We have three orbiters and two rovers currently exploring Mars, each of which returns breathtaking photos on a daily basis. (Well, Mars Reconnaissance Orbiter hasn't been returning photos for months, but yesterday I learned via Twitter that the spacecraft is out of safe mode, and the HiRISE camera was powered on; I assume this is true for the other instruments as well.) So you may be nonplussed to see me post an image from what is, without any doubt, the lowest-quality camera in Mars orbit. But Mars Express' Visual Monitoring Camera (VMC) does what no other Mars orbiter can do: take snapshots of the entire planet at once. What's more, ESA's flight operations team has set it up so that these photos, taken in sessions a few times a week, get posted to the Web within days, sometimes within hours of their capture. There isn't a lot of scientific use to these images, but they are so cool as an outreach tool. Visit the VMC website a few times a week and you'll see Mars Express' view on the planet shift with the seasons, and you'll learn, intuitively, that Mars Express is up there working hard every day to return more science data from the Red Planet.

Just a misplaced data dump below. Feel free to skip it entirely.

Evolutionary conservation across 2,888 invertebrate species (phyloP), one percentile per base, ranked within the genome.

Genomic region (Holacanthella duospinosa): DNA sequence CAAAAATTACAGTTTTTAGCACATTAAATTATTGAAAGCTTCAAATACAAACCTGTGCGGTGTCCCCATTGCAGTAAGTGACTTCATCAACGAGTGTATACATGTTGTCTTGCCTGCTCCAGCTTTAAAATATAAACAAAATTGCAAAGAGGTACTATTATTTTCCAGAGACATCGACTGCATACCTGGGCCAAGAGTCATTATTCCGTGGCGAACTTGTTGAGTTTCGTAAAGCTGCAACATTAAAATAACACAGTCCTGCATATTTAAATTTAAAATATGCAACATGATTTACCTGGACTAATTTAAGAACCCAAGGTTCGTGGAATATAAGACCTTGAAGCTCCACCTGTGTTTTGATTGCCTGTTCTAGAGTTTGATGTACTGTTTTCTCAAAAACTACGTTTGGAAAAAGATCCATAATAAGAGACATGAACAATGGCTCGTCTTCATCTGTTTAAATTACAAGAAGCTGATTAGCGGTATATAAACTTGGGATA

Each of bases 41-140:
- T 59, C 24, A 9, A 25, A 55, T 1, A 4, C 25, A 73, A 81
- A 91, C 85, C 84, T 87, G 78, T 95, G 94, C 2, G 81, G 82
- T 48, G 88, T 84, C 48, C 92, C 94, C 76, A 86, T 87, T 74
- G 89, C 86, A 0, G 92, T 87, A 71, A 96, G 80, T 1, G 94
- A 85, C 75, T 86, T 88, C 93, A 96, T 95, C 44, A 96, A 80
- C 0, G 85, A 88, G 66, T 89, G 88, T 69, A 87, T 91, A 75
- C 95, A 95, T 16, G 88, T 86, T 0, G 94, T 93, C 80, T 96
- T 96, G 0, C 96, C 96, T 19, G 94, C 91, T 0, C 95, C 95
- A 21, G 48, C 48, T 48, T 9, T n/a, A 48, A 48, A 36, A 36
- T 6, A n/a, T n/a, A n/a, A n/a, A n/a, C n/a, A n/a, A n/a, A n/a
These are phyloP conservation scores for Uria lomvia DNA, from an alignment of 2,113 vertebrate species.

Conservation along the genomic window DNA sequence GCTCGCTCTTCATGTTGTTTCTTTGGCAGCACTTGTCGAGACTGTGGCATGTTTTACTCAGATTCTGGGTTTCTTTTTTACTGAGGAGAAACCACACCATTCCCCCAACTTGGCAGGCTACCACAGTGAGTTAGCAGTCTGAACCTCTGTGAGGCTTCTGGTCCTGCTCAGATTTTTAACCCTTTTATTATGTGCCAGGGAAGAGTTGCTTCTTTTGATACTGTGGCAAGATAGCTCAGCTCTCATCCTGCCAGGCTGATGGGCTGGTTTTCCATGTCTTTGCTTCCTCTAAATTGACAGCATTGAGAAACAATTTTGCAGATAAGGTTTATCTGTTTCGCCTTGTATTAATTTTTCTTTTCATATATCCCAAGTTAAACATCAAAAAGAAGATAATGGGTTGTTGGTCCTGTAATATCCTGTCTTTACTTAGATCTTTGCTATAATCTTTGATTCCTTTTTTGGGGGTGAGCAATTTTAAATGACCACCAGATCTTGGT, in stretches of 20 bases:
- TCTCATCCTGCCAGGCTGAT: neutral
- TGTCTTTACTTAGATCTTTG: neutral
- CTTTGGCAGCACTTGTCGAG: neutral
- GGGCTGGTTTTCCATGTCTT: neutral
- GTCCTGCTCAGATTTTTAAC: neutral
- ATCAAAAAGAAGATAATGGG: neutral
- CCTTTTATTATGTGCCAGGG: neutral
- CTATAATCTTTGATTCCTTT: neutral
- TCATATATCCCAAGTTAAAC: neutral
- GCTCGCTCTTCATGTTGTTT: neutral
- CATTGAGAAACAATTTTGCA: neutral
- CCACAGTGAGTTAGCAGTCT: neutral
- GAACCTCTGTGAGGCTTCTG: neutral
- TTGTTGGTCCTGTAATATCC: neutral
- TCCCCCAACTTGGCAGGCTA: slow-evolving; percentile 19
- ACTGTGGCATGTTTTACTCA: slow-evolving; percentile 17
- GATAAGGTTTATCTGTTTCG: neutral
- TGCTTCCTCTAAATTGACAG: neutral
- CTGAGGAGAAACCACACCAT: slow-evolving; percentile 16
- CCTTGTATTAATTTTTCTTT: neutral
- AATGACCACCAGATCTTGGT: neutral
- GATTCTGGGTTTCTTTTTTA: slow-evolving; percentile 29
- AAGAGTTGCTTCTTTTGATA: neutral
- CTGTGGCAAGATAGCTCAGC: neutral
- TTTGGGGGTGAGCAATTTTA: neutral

It was hard to select just one of the VMC images. This one was taken on September 17, 2008, when Mars Express' orbit was positioned so that its apoapsis -- its farthest reach from Mars -- was over the high latitudes of the southern hemisphere. It was also midwinter in the southern hemisphere. So you see seasonal frost surrounding the south pole; the polar cap is in winter darkness. The frost is especially bright within Argyre Planitia -- an ancient impact basin -- and the smaller, circular crater Galle the lower right of Argyre. (If you squint, you can just make out some of the features within Galle that make it look like a happy face.) To the north, you can just make out the outline of Valles Marineris and Candor Chasma, the smaller canyon to the north of and parallel to the main canyon. Most of the disk that we see is Noachis Terra, some of the most ancient terrain on Mars. To the north, high cloud hazes the view.
Each day in December I'm posting a new global shot of a solar system body, processed by an amateur. Go to the blog homepage to open the most recent door in the planetary advent calendar!